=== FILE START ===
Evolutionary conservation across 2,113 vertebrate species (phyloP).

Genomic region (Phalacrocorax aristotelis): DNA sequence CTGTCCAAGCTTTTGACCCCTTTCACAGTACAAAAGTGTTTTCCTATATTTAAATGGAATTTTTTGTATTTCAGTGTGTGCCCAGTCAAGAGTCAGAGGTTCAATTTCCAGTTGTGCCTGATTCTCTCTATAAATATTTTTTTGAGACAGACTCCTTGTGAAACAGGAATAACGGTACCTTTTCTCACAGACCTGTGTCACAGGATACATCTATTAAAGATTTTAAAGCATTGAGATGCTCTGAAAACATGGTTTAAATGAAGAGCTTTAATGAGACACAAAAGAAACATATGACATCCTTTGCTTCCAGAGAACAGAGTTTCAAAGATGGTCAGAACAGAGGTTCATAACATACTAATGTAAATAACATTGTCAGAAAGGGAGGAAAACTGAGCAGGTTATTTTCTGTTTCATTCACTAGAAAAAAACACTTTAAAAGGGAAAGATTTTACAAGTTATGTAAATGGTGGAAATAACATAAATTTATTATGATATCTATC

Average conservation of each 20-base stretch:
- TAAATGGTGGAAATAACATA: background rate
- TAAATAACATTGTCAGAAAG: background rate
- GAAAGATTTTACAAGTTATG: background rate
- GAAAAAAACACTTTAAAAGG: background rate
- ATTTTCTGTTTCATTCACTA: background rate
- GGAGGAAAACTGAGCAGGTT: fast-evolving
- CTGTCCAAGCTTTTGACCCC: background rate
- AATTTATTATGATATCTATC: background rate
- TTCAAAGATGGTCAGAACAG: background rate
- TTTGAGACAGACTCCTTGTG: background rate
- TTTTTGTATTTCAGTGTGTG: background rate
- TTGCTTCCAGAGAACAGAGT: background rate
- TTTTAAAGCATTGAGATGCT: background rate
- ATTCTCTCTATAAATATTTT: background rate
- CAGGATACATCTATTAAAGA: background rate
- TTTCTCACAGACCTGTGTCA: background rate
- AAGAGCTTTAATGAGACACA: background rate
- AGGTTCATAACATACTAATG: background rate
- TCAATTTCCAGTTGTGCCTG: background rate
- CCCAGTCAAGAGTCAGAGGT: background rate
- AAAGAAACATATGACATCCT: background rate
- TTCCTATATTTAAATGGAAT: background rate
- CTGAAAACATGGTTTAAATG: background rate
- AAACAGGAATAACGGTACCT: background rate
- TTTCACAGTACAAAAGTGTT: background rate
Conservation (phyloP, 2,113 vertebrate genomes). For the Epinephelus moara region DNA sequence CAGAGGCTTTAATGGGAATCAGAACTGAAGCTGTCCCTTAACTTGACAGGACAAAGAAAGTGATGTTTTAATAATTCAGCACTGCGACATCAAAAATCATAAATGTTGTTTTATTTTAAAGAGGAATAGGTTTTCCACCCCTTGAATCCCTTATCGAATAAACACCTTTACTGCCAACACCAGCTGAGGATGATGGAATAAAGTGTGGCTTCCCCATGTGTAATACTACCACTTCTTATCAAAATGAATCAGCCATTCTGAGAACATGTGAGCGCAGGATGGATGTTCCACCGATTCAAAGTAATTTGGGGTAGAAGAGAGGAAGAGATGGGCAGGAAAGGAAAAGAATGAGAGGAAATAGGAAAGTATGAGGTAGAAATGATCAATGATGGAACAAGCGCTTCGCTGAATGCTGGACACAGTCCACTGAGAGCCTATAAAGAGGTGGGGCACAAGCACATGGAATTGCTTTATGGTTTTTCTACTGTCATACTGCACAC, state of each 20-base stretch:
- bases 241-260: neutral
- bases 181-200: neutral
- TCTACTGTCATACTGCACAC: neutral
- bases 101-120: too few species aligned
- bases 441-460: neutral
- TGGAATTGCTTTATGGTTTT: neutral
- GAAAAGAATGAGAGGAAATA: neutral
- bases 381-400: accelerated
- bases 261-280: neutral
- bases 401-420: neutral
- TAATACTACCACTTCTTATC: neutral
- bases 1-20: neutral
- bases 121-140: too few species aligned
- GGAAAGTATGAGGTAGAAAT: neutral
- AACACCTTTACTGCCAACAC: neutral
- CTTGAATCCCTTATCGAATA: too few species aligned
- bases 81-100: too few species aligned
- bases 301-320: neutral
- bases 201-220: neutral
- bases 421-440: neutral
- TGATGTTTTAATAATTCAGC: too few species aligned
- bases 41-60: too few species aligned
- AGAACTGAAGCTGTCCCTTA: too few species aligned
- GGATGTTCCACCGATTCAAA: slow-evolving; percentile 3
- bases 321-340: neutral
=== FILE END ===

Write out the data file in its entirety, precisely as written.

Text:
Evolutionary conservation across 2,113 vertebrate species (phyloP).

Genomic region (Phalacrocorax aristotelis): DNA sequence CTGTCCAAGCTTTTGACCCCTTTCACAGTACAAAAGTGTTTTCCTATATTTAAATGGAATTTTTTGTATTTCAGTGTGTGCCCAGTCAAGAGTCAGAGGTTCAATTTCCAGTTGTGCCTGATTCTCTCTATAAATATTTTTTTGAGACAGACTCCTTGTGAAACAGGAATAACGGTACCTTTTCTCACAGACCTGTGTCACAGGATACATCTATTAAAGATTTTAAAGCATTGAGATGCTCTGAAAACATGGTTTAAATGAAGAGCTTTAATGAGACACAAAAGAAACATATGACATCCTTTGCTTCCAGAGAACAGAGTTTCAAAGATGGTCAGAACAGAGGTTCATAACATACTAATGTAAATAACATTGTCAGAAAGGGAGGAAAACTGAGCAGGTTATTTTCTGTTTCATTCACTAGAAAAAAACACTTTAAAAGGGAAAGATTTTACAAGTTATGTAAATGGTGGAAATAACATAAATTTATTATGATATCTATC

Average conservation of each 20-base stretch:
- TAAATGGTGGAAATAACATA: background rate
- TAAATAACATTGTCAGAAAG: background rate
- GAAAGATTTTACAAGTTATG: background rate
- GAAAAAAACACTTTAAAAGG: background rate
- ATTTTCTGTTTCATTCACTA: background rate
- GGAGGAAAACTGAGCAGGTT: fast-evolving
- CTGTCCAAGCTTTTGACCCC: background rate
- AATTTATTATGATATCTATC: background rate
- TTCAAAGATGGTCAGAACAG: background rate
- TTTGAGACAGACTCCTTGTG: background rate
- TTTTTGTATTTCAGTGTGTG: background rate
- TTGCTTCCAGAGAACAGAGT: background rate
- TTTTAAAGCATTGAGATGCT: background rate
- ATTCTCTCTATAAATATTTT: background rate
- CAGGATACATCTATTAAAGA: background rate
- TTTCTCACAGACCTGTGTCA: background rate
- AAGAGCTTTAATGAGACACA: background rate
- AGGTTCATAACATACTAATG: background rate
- TCAATTTCCAGTTGTGCCTG: background rate
- CCCAGTCAAGAGTCAGAGGT: background rate
- AAAGAAACATATGACATCCT: background rate
- TTCCTATATTTAAATGGAAT: background rate
- CTGAAAACATGGTTTAAATG: background rate
- AAACAGGAATAACGGTACCT: background rate
- TTTCACAGTACAAAAGTGTT: background rate
Conservation (phyloP, 2,113 vertebrate genomes). For the Epinephelus moara region DNA sequence CAGAGGCTTTAATGGGAATCAGAACTGAAGCTGTCCCTTAACTTGACAGGACAAAGAAAGTGATGTTTTAATAATTCAGCACTGCGACATCAAAAATCATAAATGTTGTTTTATTTTAAAGAGGAATAGGTTTTCCACCCCTTGAATCCCTTATCGAATAAACACCTTTACTGCCAACACCAGCTGAGGATGATGGAATAAAGTGTGGCTTCCCCATGTGTAATACTACCACTTCTTATCAAAATGAATCAGCCATTCTGAGAACATGTGAGCGCAGGATGGATGTTCCACCGATTCAAAGTAATTTGGGGTAGAAGAGAGGAAGAGATGGGCAGGAAAGGAAAAGAATGAGAGGAAATAGGAAAGTATGAGGTAGAAATGATCAATGATGGAACAAGCGCTTCGCTGAATGCTGGACACAGTCCACTGAGAGCCTATAAAGAGGTGGGGCACAAGCACATGGAATTGCTTTATGGTTTTTCTACTGTCATACTGCACAC, state of each 20-base stretch:
- bases 241-260: neutral
- bases 181-200: neutral
- TCTACTGTCATACTGCACAC: neutral
- bases 101-120: too few species aligned
- bases 441-460: neutral
- TGGAATTGCTTTATGGTTTT: neutral
- GAAAAGAATGAGAGGAAATA: neutral
- bases 381-400: accelerated
- bases 261-280: neutral
- bases 401-420: neutral
- TAATACTACCACTTCTTATC: neutral
- bases 1-20: neutral
- bases 121-140: too few species aligned
- GGAAAGTATGAGGTAGAAAT: neutral
- AACACCTTTACTGCCAACAC: neutral
- CTTGAATCCCTTATCGAATA: too few species aligned
- bases 81-100: too few species aligned
- bases 301-320: neutral
- bases 201-220: neutral
- bases 421-440: neutral
- TGATGTTTTAATAATTCAGC: too few species aligned
- bases 41-60: too few species aligned
- AGAACTGAAGCTGTCCCTTA: too few species aligned
- GGATGTTCCACCGATTCAAA: slow-evolving; percentile 3
- bases 321-340: neutral